kids

Waking up with a headache, when there’s no reason to wake up with a headache, is frustrating.

Lemme relate to you a story.

This past Sunday we dropped in on a church in northern Maine. We got up early, showered and dressed, and the ladies made their faces and hairs nice (boys’ faces and hairs don’t have more than the one mode). We made the RV into traveling mode and jostled the ten minutes into town over the awful Maine “roads.”

This church was in a highschool gymnasium, with folding chairs and put-up/take-down front pieces. Lots of people and a really good representation of kids of all ages were milling around finding seats and visiting as we arrived. In good church fashion, several folks came and introduced themselves to us as a visiting family, which I always enjoy. Inevitably we end up explaining our current road-trip lifestyle multiple times.

At one point, as I was happily chatting with someone, I glanced over at Keaton, our thirteen year old, and noticed her eyes glistening, wet. Upon further inspection, I could tell she was working diligently at not crying. Concerned, I concluded my conversation and, when the coast was clear asked her simply, “Is everything OK?”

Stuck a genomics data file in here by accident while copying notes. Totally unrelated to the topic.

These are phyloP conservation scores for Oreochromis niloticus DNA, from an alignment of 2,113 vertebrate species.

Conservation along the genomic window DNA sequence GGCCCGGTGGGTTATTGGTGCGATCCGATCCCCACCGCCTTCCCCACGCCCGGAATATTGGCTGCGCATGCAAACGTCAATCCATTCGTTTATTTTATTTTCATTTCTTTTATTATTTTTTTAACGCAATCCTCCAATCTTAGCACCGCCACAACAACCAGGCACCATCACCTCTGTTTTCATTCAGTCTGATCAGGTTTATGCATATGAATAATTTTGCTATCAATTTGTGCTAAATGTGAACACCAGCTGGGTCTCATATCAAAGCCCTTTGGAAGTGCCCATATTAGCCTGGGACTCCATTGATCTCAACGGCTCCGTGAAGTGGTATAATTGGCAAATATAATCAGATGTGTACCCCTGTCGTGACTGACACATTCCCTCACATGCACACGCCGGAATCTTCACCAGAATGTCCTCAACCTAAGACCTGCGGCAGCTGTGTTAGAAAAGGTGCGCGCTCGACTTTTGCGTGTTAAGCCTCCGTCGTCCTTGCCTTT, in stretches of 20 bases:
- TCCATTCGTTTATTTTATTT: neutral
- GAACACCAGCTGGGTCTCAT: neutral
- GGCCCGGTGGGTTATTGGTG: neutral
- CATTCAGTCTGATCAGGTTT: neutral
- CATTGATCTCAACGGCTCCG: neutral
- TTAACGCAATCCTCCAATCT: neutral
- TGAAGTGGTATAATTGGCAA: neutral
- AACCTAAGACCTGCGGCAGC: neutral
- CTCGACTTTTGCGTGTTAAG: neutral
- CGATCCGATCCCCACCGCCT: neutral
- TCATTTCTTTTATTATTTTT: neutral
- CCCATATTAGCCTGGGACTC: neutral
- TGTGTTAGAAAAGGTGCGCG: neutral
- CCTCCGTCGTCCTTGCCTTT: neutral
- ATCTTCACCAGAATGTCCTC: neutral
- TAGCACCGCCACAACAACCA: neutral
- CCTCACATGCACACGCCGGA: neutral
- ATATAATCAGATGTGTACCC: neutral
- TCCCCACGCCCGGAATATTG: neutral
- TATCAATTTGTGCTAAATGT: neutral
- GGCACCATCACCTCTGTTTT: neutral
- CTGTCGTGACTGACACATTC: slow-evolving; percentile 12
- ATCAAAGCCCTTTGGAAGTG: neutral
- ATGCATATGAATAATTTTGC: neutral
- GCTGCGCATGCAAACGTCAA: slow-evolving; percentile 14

“Yeah,” she replied. Liar.

“It’s just that you look sad,” I say. Dumb dad. That did it.

“I am,” she said, and the tears came easy, they were already brimming, and her face flushed quickly from the effort of finally letting go what she’d been holding in. Seeing that actually crying in church was obviously worse than almost crying in church, I didn’t press it. Put my hand on her back, watched her compose herself, and kept churching. But I was curious.

Later in the day, back in the campground, there was a moment where it was just us. I dared ask, “Hey what were you upset about this morning in church?” She considered for a moment, “I was sad that I didn’t have cute clothes.” A couple hours later she sought me out to say, “Dad remember when I said I was sad because I didn’t have any cute clothes? Well I wasn’t sad, I was embarrassed. Especially with all those other kids my age around.” The distinction seemed very important to her.

Oh, I see. I didn’t expect that.

And at first I thought how silly… and that I could never recall feeling that way, let alone crying in public, over such a thing as a kid her age. But then I found myself remembering how badly I wished I had one of the cool Billabong jackets everyone was wearing in 7th grade, and how much I wanted name-brand jeans vs. the discount store kind, and how my shoes needed to have air in the soles or I’d never make friends.

So, I found myself in a position to both offer sympathy and empathy. Re: empathy, I didn’t bother. From experience the parental “I know how you feel, I’ve been there too” tack isn’t well met in teenagers unless accompanied with a very specific story in which they can imagine themselves, and anyway this wasn’t the time. I didn’t really go heavy on sympathy, either. Instead I just said, “I’m sorry, I didn’t know.”

“It’s OK,” she said.

And it was.

Kids.


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